Archivos de Bronconeumología 10/2013; · 2.17 Impact Factor
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    ABSTRACT: A 6-second spirometry test is easier than full exhalations. We compared the reliability of the ratio of the Forced expiratory volume in 1 second/Forced expiratory volume in 6 seconds (FEV1/FEV6) to the ratio of the FEV1/Forced vital capacity (FEV1/FVC) for the detection of airway obstruction. The PLATINO population-based survey in individuals aged 40 years and over designed to estimate the prevalence of post-Bronchodilator airway obstruction repeated for the same study participants after 5-9 years in three Latin-American cities. Using the FEV1/FVC<Lower limit of normal (LLN) index, COPD prevalence apparently changed from 9.8 to 13.2% in Montevideo, from 9.7 to 6.0% in São Paulo and from 8.5 to 6.6% in Santiago, despite only slight declines in smoking prevalence (from 30.8% to 24.3%). These changes were associated with differences in Forced expiratory time (FET) between the two surveys. In contrast, by using the FEV1/FEV6 to define airway obstruction, the changes in prevalence were smaller: 9.7 to 10.6% in Montevideo, 8.6 to 9.0% in São Paulo, and 7.5 to 7.9% in Santiago. Changes in the prevalence of COPD with criteria based on FEV1/FVC correlated strongly with changes in the FET of the tests (R(2) 0.92) unlike the prevalence based on a low FEV1/FEV6 (R(2) = 0.40). The FEV1/FEV6 is a more reliable index than FEV1/FVC because FVC varies with the duration of the forced exhalation. Reporting FET and FEV1/FEV6<LLN helps to understand differences in prevalence of COPD obtained from FEV1/FVC-derived indices.
    PLoS ONE 08/2013; 8(8):67960-. · 3.53 Impact Factor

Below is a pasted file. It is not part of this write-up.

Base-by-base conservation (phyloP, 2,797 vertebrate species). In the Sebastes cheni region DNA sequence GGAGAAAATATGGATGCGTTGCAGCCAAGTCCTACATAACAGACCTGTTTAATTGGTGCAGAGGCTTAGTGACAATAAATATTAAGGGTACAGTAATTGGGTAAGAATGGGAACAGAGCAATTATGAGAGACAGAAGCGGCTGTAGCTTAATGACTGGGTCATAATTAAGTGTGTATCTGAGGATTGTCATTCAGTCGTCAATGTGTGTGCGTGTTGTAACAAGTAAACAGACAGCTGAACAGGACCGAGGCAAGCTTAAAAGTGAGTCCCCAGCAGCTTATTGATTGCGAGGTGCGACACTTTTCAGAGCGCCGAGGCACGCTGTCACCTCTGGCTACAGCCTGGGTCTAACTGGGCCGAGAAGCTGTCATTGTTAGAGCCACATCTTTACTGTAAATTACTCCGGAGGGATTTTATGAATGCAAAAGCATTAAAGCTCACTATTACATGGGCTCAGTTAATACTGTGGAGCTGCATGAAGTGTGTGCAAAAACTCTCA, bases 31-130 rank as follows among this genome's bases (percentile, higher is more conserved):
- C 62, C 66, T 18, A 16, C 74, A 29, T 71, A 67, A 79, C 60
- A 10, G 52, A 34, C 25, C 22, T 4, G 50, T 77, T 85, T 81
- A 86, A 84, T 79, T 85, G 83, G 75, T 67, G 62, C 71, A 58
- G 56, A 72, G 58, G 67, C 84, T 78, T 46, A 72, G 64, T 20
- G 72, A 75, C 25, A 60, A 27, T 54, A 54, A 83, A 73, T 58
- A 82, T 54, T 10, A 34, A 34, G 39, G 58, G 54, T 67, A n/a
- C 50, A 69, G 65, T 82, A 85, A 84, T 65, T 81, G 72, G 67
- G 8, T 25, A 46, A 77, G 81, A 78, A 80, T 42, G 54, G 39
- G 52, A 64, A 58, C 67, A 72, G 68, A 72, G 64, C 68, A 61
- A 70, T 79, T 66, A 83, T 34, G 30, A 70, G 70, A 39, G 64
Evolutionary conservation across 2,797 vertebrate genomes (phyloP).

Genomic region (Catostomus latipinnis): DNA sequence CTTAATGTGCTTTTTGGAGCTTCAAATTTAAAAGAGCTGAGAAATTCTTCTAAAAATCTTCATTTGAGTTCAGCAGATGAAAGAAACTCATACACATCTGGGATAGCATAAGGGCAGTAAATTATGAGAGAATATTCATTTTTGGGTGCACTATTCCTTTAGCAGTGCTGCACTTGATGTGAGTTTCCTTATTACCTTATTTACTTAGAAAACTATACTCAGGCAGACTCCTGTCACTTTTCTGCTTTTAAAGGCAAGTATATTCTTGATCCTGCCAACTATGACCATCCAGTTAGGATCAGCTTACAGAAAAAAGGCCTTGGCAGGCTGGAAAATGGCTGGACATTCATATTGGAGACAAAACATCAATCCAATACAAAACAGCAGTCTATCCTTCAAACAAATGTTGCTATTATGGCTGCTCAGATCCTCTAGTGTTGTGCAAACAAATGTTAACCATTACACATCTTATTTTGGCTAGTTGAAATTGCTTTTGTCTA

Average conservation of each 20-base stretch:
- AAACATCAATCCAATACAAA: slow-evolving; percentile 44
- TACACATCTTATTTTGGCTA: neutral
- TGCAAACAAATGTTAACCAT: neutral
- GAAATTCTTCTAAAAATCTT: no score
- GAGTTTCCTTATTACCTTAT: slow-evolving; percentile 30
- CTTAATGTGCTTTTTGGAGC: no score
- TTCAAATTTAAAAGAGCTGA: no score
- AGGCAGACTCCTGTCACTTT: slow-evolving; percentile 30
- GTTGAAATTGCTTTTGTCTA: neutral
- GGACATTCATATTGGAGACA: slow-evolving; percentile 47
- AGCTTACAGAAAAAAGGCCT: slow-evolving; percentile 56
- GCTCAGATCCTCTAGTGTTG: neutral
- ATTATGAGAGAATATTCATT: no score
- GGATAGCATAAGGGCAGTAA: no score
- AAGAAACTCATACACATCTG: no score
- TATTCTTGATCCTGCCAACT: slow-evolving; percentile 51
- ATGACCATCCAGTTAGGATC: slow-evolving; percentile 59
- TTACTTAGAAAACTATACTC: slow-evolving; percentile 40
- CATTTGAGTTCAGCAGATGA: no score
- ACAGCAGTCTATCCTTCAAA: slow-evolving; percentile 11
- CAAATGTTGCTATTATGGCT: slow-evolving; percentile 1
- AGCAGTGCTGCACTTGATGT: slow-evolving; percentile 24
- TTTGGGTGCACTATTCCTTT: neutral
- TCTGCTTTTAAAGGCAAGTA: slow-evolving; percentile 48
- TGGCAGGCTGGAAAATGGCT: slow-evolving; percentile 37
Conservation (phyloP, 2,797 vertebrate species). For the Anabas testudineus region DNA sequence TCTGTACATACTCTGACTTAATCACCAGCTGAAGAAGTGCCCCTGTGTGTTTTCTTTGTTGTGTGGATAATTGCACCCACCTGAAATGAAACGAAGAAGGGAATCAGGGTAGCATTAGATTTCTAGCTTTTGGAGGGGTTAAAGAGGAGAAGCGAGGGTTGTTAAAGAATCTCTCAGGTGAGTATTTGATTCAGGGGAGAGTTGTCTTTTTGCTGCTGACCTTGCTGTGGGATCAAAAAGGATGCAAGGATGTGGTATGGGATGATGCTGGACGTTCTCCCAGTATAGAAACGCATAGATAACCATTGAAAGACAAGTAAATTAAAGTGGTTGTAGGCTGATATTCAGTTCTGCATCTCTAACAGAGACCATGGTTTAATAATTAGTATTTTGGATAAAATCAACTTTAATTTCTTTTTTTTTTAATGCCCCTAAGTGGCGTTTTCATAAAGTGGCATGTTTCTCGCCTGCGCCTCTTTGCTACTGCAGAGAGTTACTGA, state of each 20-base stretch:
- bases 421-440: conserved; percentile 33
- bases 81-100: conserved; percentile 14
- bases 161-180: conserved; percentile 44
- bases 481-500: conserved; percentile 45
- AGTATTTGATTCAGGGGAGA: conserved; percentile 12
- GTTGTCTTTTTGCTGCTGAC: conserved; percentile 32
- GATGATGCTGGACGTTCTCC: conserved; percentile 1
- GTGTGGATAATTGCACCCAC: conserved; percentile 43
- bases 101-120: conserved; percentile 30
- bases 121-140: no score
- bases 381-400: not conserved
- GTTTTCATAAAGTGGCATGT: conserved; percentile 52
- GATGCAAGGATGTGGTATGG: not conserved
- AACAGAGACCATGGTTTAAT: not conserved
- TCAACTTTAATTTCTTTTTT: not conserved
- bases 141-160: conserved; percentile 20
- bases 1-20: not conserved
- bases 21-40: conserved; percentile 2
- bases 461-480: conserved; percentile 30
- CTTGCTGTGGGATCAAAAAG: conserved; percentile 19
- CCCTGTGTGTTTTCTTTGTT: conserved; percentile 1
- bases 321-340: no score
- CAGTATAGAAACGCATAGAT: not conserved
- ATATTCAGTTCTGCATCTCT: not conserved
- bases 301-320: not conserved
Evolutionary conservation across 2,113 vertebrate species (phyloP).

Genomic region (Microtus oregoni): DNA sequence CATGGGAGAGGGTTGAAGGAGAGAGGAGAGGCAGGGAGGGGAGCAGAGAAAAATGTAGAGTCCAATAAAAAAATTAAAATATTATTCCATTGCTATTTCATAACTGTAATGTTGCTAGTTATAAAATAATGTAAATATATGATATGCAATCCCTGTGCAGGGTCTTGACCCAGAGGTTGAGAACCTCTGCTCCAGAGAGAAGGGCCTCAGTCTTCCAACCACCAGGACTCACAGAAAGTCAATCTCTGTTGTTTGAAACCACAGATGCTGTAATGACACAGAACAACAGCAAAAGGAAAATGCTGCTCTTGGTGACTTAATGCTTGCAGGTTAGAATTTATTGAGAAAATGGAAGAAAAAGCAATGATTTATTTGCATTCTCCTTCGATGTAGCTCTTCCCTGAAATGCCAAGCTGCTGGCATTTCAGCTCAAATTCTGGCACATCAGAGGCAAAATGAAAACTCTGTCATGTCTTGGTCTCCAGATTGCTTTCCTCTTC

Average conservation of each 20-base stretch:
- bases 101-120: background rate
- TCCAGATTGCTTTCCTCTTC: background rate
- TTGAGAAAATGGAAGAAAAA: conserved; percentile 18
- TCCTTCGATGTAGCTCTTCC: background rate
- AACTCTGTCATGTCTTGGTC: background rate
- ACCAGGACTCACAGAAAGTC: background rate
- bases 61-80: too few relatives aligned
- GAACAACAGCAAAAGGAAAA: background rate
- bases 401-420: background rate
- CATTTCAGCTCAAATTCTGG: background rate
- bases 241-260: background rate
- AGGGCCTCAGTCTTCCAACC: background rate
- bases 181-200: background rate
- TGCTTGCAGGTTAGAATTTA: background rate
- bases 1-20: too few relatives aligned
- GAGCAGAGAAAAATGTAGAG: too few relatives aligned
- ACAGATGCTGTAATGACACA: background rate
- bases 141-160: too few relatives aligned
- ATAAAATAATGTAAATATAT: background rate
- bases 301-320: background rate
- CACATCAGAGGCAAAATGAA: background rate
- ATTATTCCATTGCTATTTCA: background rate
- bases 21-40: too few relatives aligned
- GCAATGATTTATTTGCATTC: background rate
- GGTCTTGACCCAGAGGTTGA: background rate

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    ABSTRACT: We aimed to describe the distribution of self-reported sleep duration in adults over the age of 40years and to analyze the associated risk factors, comorbid conditions, and quality of life (QoL). Our study was constructed as a cross-sectional population-based study and is part of the PLATINO (Spanish acronym for the Latin American Project for Research in Pulmonary Obstruction) study. It includes data from Mexico City (Mexico), Montevideo (Uruguay), Santiago (Chile), and Caracas (Venezuela). Data from 4533 individuals were analyzed using a single questionnaire entitled, PLATINO, which was designed to collect data on self-reported sleep symptoms. Spirometry also was performed in accordance with international standards. All statistical analyses took the study design into consideration with adjustments for each city. The prevalence of subjects who reported sleeping <7h was 38.4%, ⩾7 to <9h was 51.4%, and ⩾9h was 10.2%. In the multivariate analysis, individuals with shorter sleep duration had higher frequencies of insomnia, increased forced expiratory volume in one second in liters and percentage/forced vital capacity in liters (FEV1/FVC) of predicted ratios, and a higher presence of coughing and phlegm. The main risk factor associated with longer duration of sleep was the number of comorbidities. Self-reported sleep duration discriminated among groups that differed in sleep-related symptoms, respiratory symptoms, QoL and comorbid conditions.